Posted by: Claire Liew16 APR 2013
*No money and a little bit of danger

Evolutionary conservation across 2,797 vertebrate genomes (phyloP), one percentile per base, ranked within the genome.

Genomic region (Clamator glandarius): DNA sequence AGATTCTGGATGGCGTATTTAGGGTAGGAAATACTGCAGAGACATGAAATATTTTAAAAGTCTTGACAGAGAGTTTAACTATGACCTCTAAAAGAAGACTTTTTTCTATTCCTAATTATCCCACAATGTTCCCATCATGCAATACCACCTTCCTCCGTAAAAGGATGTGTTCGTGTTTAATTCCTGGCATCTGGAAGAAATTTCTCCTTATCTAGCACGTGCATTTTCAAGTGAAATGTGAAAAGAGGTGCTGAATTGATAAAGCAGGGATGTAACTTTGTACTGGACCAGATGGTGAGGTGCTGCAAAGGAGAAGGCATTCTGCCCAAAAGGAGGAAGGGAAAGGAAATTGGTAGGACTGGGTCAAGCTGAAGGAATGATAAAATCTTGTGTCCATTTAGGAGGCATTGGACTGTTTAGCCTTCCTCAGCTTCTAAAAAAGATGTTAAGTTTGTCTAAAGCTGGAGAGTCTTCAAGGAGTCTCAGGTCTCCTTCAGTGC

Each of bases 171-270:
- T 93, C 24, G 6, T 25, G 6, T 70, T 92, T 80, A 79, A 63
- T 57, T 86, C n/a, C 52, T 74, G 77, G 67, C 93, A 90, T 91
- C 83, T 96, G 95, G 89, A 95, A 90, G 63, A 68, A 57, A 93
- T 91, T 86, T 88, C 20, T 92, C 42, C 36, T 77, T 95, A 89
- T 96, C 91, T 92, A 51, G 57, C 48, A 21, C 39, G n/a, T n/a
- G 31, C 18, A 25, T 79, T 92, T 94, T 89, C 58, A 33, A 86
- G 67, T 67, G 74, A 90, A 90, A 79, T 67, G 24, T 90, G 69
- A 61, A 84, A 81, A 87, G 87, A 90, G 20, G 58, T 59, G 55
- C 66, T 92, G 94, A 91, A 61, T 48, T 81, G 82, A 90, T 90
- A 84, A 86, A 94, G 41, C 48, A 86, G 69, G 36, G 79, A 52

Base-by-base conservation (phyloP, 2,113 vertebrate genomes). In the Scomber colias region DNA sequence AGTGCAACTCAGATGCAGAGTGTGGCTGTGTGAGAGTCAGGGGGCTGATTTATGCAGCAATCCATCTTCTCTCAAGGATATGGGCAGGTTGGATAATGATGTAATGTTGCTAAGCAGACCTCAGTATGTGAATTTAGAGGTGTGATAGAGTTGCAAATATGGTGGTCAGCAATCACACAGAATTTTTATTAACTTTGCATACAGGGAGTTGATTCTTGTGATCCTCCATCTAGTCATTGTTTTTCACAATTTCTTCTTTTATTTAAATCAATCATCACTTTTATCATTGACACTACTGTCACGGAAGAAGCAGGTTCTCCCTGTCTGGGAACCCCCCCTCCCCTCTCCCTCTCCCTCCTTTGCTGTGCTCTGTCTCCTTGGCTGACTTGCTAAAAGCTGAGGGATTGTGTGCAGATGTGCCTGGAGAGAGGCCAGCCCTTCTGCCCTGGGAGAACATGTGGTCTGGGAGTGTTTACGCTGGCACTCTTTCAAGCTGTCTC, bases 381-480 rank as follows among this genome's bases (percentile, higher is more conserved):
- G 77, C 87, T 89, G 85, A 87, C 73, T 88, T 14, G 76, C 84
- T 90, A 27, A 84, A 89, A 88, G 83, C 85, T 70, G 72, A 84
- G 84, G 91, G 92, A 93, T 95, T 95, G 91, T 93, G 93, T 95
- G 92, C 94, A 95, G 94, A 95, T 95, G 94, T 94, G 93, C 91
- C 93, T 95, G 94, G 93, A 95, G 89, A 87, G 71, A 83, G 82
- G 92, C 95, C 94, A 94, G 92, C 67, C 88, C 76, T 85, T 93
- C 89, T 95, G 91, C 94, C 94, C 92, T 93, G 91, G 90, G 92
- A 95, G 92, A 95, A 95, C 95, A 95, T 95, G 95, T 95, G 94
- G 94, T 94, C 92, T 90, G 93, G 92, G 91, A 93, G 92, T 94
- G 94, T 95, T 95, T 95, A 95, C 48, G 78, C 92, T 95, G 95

My first hint of danger - I made the mistake of leaving the town of Masasi too late, on a dala dala so wrecked you could see tarmac through the chassis. After 90mins the driver decided he wasn't going any further. It was dark, I didn't know where we were, and bus stops here are yet to install the digital next bus is due in XX minutes announcers. After waiting at what may have passed for a place where buses could be hailed, the village got wind of a mazungu in their midst and before long 30+ men and children were enjoying the Saturday night spectacle that a stranded mazungu provides. Piki-piki drivers offered me rides back to Nyangao but I didn't fancy getting on the back of a cheap Chinese motorbike after dark, with a potentially drunk driver, on roads where you could disappear up to your neck in a pothole. People were trying to tell me there were no more dala dalas but I suddenly suspected everyone of trying to trick me and rob me of the papaya and Grade A cashew nuts I had in my bag. I'd lost the ability to understand a single word of Kiswahili and no-one spoke English. I buckled and tried to ring someone with a car to come and rescue me but there was no phone signal. I was one more drunk man away from crying like a baby when I weighed up the options and decided to trust the 3 guys who said I needed to leave the village and walk down the unlit highway to a makeshift barricade 200m away. From here I would apparently be able to get a ride. I headed off into the dark leaving the throng behind me with my 3 companions who turned out not to want my papaya or nuts. At the cordon, the lights of a dala dala appeared out of the darkness and with huge relief I climbed on-board before they could fully open the door. I have never been so happy to see the familiar Nyangao sights - the dead Baobab tree, the intermittently functioning Vodacom tower, the tatty plastic tables at the Old Trafford pub (which was in darkness again after another power cut). Prior to the adventure getting home, the trip to the scruffy crossroads town of Masasi was fun (ref: pg 192, The Rough Guide 3rd ed). It was like visiting Waitrose after only shopping in Asda. We toured a corosho (cashew nut) factory and saw the labour intensive process involved in getting the nuts ready for sale. Sheds full of women shell coroshos manually, their fingers covered in flour and oil to protect the skin from the toxic substance inside the shell. The flour and oil is not enough to stop them developing chronic eczema and then later possibly skin cancer. The older ladies were given jobs that let them sit on the floor - sifting through the discarded shells for the tiniest pieces of nut that could be turned into animal feed. I also feel safer this week as one of the village schizophrenics is an inpatient at the hospital. Ward 1 is going through absurd amounts of chlorpromazine and diazepam but at least the cameraman, as he is affectionately called, is not wandering the village. Usually good-natured, the cameraman has recently started attacking women. He lost the broken camera he always carried around his neck a while ago - around the same time he suffered a beating and black eyes but he keeps his nickname so we can differentiate him from the other schizophrenics. During the Sunday Service he always used to sit on one of the altars, but since he beat one of the choir members last week, he hasn't been seen in church. Hopefully he will be transferred to the one and only psychiatric hospital in Tanzania but if his family can't afford the costs, that's unlikely to happen. The hospital is otherwise quiet at this time of year. There are fewer patients in the wet season because there is less food available so the little money people have they spend on keeping their families fed rather than getting diseases and broken bones treated. More time than usual is spent lolling outdoors on benches chatting with other hospital staff or going nje to chat to people outside the hospital walls. "George, wapi?" (Where is George?) "Nje" (He's outside). "Andreas, wapi?" "Hayupo" (He's not here). It's trickier than usual to track down one's colleagues at the moment. The hospital has run out of money too. Today a notice went up explaining that no-one could be paid February's salary. Nobody knows when they will be paid; there may be no money for several months. More of my colleagues than usual are telling me they're hungry, indirectly asking for money, but I won't collect my VSO allowance until they get theirs. Before long, I imagine more and more staff won't turn up, going to work on their shamba (farm) rather than at the hospital. Everyone has more than one job here. I bought Baba Hamsa the askari (guard), a bottle of chloramphenicol eye drops because he had no money to see a doctor or pay for medicine to treat his eye infection. It only cost 40p but that's 10% of my daily income and a much greater proportion of his. In return he brought me some custard apples. He pinched them from the tree in James' garden so I don't feel so bad that he spent his little remaining money on me - they were the first and best custard apples I've ever had.